Aging is inevitable. For those who desire a subtle, yet youthful, rejuvenation, non-surgical cosmetic procedures or dermal fillers may be beneficial. Signs of aging can include wrinkles around the eyes or lips, skin color changes, loss of volume and skin elasticity. While surgery is a viable option for some, others may prefer non-surgical aesthetic procedures like dermal fillers which provide subtle, more temporary improvement.
One alternative procedure is called dermal filler. Dermal fillers are made of the same volumizing and moisturizing component that skin has, so it's the natural choice for reducing the appearance of lines and wrinkles. When injected, it instantly smoothes and adds volume and contour to the areas where it's needed such as nasolabial folds and cheeks. Although dermal fillers is not a replacement for surgery, dermal fillers are a viable option for patients who aren’t ready for surgery, want a quick recovery time, or whose features may easily be corrected with non-surgical procedures.
What Dermal Fillers Can Do
What Dermal Fillers Can't Do
For some patients, surgery such as a facelift, brow lift or eye lift may be the best approach. Non-surgical rejuvenation treatments, such as soft tissue fillers, cannot achieve the same results, but may help delay the time when consideration of a facelift becomes appropriate. It is important to remember that dermal fillers are temporary treatments for facial aging and that ongoing treatments will be needed for long-term results.
Areas Dermal Fillers Can Enhance
How Neurotoxins Work
Neurotoxins interfere with the ability of neurons – or nerve cells – to communicate with the muscles. In cosmetic applications, they decrease the ability of the muscles to contract the facial muscles. These relaxed muscles give the skin a smoother appearance and smooth out wrinkles. They are injected just under the skin when used to smooth out wrinkles in the frown, forehead, lines around the eyes (crow’s feet). For optimal results, they are combined with other cosmetic treatments like lasers and dermal fillers.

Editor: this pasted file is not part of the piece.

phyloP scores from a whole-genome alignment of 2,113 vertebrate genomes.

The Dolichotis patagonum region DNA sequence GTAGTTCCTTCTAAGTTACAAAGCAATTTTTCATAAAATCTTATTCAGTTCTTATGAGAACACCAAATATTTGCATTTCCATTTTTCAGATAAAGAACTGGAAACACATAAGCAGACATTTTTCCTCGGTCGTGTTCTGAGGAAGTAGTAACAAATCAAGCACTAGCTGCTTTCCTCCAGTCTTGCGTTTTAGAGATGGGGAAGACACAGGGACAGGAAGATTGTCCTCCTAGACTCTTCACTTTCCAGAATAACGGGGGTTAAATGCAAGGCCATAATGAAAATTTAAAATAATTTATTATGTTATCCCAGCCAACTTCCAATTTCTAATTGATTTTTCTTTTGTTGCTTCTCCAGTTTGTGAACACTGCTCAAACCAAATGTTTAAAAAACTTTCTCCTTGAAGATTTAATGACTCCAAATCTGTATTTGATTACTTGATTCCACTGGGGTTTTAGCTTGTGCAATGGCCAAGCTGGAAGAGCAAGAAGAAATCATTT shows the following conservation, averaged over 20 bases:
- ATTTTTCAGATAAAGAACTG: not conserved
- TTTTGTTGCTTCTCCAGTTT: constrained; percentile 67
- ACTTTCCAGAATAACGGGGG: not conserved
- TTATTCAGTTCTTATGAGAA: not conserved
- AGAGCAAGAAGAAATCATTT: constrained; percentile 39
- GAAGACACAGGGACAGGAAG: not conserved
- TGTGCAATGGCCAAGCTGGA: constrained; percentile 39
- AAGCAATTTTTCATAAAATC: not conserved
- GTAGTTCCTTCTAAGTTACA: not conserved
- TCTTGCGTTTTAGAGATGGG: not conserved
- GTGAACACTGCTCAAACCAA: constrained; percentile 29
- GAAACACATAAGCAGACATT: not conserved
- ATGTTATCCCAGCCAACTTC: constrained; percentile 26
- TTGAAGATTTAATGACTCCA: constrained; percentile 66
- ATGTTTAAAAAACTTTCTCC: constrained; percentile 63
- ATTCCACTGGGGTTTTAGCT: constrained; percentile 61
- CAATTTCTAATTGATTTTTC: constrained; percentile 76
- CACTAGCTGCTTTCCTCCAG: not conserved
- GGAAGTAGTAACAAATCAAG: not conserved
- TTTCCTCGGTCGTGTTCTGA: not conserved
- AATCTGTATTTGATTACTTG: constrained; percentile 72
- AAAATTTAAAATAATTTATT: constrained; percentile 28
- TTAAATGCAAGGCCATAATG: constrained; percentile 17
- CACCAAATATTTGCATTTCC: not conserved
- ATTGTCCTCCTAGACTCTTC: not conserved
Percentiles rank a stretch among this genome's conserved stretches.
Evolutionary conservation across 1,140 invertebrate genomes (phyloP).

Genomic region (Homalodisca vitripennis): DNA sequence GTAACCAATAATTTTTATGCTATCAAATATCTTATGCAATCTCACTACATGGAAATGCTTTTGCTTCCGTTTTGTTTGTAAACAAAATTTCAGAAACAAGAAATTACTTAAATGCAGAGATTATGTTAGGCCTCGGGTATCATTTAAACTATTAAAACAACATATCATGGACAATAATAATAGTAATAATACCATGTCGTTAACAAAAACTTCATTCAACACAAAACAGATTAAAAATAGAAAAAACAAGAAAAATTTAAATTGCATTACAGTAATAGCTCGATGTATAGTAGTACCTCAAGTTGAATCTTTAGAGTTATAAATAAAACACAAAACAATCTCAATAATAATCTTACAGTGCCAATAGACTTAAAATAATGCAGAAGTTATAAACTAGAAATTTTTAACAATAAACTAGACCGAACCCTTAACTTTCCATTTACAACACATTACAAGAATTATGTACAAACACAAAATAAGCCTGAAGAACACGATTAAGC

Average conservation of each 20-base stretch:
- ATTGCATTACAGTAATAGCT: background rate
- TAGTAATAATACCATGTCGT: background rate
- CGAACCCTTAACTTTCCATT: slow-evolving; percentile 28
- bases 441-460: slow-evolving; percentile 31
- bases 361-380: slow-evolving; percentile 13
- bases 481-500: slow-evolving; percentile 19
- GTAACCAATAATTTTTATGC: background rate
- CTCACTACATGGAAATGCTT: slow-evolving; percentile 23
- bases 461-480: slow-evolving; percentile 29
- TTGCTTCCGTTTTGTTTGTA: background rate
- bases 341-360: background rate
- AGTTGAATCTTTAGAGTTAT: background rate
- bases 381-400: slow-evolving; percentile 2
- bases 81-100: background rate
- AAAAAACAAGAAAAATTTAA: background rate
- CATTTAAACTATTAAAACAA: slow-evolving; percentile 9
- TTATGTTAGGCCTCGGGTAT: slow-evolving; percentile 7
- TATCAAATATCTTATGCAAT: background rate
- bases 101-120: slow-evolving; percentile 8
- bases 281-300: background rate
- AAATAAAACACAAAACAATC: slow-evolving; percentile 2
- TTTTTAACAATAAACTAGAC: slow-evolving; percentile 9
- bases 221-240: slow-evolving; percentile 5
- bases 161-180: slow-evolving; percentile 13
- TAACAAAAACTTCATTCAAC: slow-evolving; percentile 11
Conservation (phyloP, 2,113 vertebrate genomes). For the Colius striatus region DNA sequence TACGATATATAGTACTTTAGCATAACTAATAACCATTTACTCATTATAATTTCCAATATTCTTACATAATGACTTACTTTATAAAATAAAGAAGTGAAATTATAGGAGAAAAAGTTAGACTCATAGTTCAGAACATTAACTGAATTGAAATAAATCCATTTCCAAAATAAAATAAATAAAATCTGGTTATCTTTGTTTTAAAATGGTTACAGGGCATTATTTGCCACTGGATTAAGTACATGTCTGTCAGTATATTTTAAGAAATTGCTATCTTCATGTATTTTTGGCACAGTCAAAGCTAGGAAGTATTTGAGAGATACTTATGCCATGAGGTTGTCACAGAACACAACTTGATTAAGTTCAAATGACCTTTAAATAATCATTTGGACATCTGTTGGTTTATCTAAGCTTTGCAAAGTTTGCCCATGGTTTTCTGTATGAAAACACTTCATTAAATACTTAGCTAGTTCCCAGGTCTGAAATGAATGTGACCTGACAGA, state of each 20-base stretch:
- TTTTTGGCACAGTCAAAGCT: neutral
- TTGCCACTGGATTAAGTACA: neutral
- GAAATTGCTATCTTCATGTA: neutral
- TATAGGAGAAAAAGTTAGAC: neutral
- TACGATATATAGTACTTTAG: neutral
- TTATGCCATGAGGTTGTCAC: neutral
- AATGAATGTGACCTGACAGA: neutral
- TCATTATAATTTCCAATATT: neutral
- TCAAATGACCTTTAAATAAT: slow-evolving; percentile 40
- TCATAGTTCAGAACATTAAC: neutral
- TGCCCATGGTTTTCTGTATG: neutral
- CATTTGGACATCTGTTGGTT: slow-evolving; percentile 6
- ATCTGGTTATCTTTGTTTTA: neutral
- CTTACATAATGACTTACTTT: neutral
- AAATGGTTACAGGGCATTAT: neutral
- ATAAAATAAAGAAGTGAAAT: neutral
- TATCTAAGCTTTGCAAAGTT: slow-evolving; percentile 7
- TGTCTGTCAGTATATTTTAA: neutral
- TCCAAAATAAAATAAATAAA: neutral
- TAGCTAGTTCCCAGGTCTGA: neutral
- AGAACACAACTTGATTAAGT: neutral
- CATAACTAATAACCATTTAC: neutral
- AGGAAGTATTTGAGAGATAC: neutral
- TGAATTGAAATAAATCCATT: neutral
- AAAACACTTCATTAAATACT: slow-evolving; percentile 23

Differences Between Botox, Dysport, and Xeomin
The big three cosmetic neurotoxins – Botox, Dysport, and Xeomin – are much more similar than they are different. They can all be used for the same clinical applications. However, they are all different in size and weight giving them different characteristics. Based upon these minor differences, Dysport works faster (2-3 day vs 3-5 days in Botox) and has a greater field of effect (spreads further than Botox). In some patients, Dysport may have a longer duration of effect (3-4 months vs 3 months in Botox).
Of the three, Xeomin is the newest just being FDA approved in 2011. The Xeomin product is the smallest protein since it does not have any accessory proteins. Unlike its predecessors, Xeomin does not need to be refrigerated. In the long term, this might make it easier to handle and at this point the price may be lower than Dysport and Botox. At this point, Xeomin appears to have the same duration as Botox.